French Army, General Pierre de Villiers, Chief of Staff (chef d etat-major des armees francaises), 23 April 2014 (US Navy)

French General de Villiers Quits Over Macron’s Budget Cuts

Chief of Staff Resigns Over Defence Budget Cuts

General Pierre de Villiers, the French Chief of Staff, has resigned in protest over President Emmanuel Macron’s drastic cuts to the defence budget, according to the BBC.

France’s government last week revealed major cuts to bring its budget deficit below the level of an EU cap. In response, General de Villiers said that he could no longer “guarantee the durability of the army model” that was necessary to ensure the protection of France.

Macron Bluster Backfires Over Budget Blunder

Following the budget decision, Macron attempted to stifle comment by the military. “It is not dignified to hold certain debates in the public arena,” he said in a speech at the French ministry of defence last week.

In an interview with Le Journal du Dimanche, he was more direct: “If the military chief of staff and the president are opposed on something, the military chief of staff goes.”

He added that, as long as he “knows the chain of command and how it works”, the general had his “full trust” .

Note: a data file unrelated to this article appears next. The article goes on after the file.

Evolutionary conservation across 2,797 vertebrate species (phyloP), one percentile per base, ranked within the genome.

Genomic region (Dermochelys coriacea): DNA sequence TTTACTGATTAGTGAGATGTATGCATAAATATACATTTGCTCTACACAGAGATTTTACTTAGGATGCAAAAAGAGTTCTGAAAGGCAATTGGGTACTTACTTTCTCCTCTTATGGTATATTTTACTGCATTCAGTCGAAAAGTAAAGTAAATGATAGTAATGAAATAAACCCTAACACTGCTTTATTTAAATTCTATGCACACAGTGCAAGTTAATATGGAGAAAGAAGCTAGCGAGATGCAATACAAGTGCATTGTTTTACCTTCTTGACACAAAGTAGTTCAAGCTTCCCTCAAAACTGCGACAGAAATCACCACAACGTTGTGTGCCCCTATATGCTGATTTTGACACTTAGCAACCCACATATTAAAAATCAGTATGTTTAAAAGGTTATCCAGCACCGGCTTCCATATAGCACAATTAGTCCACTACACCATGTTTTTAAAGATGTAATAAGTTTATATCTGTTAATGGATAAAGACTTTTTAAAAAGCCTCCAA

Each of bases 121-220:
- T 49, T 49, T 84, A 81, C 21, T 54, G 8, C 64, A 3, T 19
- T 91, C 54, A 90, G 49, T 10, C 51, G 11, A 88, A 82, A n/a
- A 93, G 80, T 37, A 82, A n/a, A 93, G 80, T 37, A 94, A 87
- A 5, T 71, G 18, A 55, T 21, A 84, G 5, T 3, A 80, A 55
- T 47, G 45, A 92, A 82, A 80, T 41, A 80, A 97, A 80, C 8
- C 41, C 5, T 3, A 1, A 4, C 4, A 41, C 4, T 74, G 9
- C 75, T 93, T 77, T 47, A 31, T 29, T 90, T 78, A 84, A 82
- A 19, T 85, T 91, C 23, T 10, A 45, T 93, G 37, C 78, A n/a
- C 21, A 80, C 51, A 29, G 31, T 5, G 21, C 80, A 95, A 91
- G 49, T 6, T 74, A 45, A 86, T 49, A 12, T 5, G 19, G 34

The de Villiers and Macron had been due to meet on Friday to discuss matters.

French Defence Spending Cut by €850m

Macron intends to cut military spending budget for 2017 by €850m ($975m; £752m). Most of this will be clawed back from equipment spending.

General de Villiers warned a parliamentary committee last week that the government should not cross him on the matter of defence spending.

General de Villiers was appointed Chief of Staff in February 2014 and had his tenure extended by the current government in June.

Not long after he took up his role he had threatened to walk out over budget cuts that were later canceled.

De Villiers said he believed that it was his duty to tell politicians of his “reservations” as he announced his resignation on Wednesday, July 19.

Henri Bentégeat, the former French Chief of Staff, told Le Monde that the president had the authority to impose his will, but added, “The way he did it will leave marks. You can’t publicly question a military leader like that in front of his subordinates.”

Serious Flaw in Macronomics

Macron’s move comes as he tries to get the French budget deficit below the European Union cap of 3% of national income for 2017. Short-term raiding of the defence budget is the key element in this strategy. The government has targeted €850m of military spending, meaning that new military equipment orders will be delayed or cancelled.

Macron has also said that he intended to raise defence spending by €1.5bn to €34.2bn in 2018 and has pledged to bring the defence budget up to NATO’s target of 2% by 2025. It is currently at 1.77% of GDP, meaning that a further €2bn per year would need to be invested.

General de Villiers is reported to have told French told MPs last week: “I know when I am being had.”

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